The appointment of a receiver can eradicate health and safety threats in your community and is an available and valuable remedy under California law. A receiver is a neutral third-party appointed by the Court to take temporary control over substandard properties that are subject to a lawsuit. By appointing a receiver, the Court can eliminate illegal or unsafe activity occurring at a property. Health and Safety Receiverships are used primarily for substandard properties which include but are not limited to hoarding properties, illegal construction or habitation, fire damaged properties, nuisance properties, deceased owner or abandoned properties, and slum apartments/motels. Once the court appoints a receiver, the property is under the direct control of the court via the court-appointed receiver. The health and safety receiver is then responsible for the general repairs and maintenance for the property and for ensuring that the property is brought into compliance with State and local codes at the property owner’s expense. Utilizing the receivership remedy saves a city, or other municipality, time and resources, and demonstrates to the surrounding community that the city is taking effective steps to remedy the dangerous conditions created by the problem property.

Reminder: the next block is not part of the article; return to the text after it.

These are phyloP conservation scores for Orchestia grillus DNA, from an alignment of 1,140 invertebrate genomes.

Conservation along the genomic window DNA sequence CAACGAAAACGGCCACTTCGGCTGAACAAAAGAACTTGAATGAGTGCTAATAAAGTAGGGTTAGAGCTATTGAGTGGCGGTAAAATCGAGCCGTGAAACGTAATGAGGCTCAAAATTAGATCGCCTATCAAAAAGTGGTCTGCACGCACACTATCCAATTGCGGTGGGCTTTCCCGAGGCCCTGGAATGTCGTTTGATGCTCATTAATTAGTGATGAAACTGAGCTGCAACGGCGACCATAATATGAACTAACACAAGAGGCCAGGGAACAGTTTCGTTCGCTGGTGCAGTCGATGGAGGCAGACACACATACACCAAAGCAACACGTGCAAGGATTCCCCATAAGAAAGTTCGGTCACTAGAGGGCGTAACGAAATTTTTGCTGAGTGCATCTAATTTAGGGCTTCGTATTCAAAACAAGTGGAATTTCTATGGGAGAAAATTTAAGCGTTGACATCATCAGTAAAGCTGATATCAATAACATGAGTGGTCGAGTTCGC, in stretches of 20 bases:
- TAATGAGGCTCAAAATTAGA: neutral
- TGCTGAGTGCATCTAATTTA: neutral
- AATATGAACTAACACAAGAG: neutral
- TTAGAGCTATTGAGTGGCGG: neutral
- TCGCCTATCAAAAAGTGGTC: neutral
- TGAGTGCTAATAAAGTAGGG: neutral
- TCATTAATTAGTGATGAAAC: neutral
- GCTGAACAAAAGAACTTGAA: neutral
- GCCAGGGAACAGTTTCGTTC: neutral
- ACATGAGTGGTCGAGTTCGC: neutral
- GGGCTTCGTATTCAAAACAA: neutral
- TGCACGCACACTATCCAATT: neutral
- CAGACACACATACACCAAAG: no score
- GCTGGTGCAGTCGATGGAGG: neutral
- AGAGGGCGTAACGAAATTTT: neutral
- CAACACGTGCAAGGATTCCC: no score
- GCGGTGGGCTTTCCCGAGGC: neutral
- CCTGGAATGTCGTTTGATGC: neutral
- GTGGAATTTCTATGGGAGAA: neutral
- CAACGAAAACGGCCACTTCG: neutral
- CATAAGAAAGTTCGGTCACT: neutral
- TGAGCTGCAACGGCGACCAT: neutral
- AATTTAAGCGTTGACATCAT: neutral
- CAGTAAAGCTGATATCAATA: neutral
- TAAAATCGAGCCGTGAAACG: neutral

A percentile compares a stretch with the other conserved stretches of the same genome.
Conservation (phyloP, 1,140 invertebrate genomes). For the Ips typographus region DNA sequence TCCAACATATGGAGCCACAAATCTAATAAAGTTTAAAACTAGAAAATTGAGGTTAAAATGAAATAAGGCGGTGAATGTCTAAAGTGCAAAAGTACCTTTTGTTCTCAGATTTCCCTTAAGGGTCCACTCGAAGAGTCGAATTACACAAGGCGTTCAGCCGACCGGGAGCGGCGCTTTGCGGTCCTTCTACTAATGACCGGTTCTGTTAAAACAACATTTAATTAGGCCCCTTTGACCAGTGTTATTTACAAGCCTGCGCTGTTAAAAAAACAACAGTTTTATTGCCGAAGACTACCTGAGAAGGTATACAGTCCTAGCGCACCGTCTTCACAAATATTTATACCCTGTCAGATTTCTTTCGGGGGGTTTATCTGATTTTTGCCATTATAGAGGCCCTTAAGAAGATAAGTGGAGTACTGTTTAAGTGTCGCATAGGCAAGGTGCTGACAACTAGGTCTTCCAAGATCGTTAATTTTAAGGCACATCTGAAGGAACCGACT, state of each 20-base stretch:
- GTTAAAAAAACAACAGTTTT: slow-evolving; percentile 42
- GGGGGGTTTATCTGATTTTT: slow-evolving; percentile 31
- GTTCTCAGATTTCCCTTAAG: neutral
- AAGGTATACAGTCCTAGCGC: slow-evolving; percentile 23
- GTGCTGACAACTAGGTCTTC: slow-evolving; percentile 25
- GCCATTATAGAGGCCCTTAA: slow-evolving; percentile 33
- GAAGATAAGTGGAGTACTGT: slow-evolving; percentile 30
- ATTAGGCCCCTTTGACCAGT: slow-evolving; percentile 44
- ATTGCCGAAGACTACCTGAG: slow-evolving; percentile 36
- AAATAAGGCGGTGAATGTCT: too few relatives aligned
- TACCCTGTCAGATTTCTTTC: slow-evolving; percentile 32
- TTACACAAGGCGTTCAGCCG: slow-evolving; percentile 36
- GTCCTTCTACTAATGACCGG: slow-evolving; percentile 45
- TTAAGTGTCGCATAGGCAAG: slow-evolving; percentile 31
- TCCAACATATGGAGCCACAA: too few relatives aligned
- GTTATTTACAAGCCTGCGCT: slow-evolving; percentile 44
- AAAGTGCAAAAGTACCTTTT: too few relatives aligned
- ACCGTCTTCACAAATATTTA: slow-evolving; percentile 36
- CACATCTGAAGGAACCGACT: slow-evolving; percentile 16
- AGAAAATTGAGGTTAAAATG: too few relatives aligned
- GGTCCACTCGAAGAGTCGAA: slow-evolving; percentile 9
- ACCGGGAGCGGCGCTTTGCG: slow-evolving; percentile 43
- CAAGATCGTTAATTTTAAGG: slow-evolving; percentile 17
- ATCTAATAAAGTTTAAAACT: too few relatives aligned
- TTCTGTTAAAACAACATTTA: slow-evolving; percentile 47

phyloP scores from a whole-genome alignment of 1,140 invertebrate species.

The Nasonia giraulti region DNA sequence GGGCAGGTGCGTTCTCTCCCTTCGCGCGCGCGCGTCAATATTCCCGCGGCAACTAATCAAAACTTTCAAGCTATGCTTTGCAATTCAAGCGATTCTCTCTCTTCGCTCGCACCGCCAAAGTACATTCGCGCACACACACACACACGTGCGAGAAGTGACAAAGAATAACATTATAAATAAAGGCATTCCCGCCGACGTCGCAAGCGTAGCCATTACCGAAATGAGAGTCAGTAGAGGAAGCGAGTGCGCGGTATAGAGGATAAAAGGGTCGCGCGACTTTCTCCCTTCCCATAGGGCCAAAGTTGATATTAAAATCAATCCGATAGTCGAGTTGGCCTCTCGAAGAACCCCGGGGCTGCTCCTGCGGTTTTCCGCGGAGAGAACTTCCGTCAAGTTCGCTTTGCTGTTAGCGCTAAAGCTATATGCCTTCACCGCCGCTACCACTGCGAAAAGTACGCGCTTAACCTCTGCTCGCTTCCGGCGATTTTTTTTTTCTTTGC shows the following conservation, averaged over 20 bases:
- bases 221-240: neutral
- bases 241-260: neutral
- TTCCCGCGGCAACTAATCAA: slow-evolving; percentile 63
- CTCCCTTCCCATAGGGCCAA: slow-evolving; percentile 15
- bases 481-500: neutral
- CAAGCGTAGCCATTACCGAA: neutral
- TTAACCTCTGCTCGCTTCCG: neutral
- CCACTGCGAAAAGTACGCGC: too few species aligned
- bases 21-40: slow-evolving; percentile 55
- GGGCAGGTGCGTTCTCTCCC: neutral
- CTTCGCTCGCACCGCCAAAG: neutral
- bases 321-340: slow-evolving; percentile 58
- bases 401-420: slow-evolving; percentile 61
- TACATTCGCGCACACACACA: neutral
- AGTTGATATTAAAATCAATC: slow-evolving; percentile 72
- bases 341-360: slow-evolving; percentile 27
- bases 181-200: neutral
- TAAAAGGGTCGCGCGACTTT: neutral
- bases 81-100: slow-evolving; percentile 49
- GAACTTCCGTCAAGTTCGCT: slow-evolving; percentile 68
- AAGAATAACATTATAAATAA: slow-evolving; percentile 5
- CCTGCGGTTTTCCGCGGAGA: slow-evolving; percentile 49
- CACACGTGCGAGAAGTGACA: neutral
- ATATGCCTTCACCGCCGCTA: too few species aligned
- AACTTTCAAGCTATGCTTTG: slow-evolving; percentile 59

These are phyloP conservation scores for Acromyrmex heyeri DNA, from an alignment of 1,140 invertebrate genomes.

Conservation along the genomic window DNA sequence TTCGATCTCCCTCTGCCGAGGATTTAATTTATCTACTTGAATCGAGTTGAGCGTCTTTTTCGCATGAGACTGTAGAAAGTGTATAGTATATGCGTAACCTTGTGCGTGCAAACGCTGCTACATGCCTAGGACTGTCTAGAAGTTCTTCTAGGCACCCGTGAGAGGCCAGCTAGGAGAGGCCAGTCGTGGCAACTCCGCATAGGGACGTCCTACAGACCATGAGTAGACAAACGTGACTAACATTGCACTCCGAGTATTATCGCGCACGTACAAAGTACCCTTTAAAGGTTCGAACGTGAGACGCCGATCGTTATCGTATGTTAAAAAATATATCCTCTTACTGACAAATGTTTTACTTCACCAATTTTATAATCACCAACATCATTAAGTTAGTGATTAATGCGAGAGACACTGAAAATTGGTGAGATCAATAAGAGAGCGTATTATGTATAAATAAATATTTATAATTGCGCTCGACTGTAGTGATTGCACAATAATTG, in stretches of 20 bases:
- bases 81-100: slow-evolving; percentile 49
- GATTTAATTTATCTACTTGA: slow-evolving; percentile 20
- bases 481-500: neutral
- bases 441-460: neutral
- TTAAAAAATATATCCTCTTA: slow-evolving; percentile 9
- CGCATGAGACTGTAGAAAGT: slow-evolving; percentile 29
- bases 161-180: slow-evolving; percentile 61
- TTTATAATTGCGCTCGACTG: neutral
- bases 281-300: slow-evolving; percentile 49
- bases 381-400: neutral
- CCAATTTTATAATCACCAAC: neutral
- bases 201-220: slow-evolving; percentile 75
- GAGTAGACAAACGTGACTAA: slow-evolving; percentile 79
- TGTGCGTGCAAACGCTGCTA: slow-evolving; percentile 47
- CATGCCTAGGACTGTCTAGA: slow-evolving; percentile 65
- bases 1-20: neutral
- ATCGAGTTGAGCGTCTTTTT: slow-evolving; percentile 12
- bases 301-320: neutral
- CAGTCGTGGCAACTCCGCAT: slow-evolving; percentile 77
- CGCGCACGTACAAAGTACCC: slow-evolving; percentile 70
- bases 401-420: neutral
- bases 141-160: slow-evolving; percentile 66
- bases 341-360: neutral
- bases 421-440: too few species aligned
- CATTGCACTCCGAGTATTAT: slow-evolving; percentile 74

Oftentimes it is assumed that only City Attorneys and corresponding enforcement agencies can request that a receiver be appointed by the court. However, according to California Health and Safety Code section 17980.7(c), Tenants and Tenant Associations/Organizations are entitled to the receivership remedy as well. Receiverships clean-up our community and protect tenants who have been exposed to hazardous conditions by absent or negligent landlord owners. When a group of tenants are living in substandard conditions, the receivership remedy protects those tenants and brings the property back into a safe and livable condition.
Richardson “Red” Griswold of Griswold Law, APC is regularly appointed by courts across the State of California to act as a Receiver to deal with problem properties. To learn more about receiverships, please visit www.griswoldlawsandiego.com or contact the office at (858) 481-1300.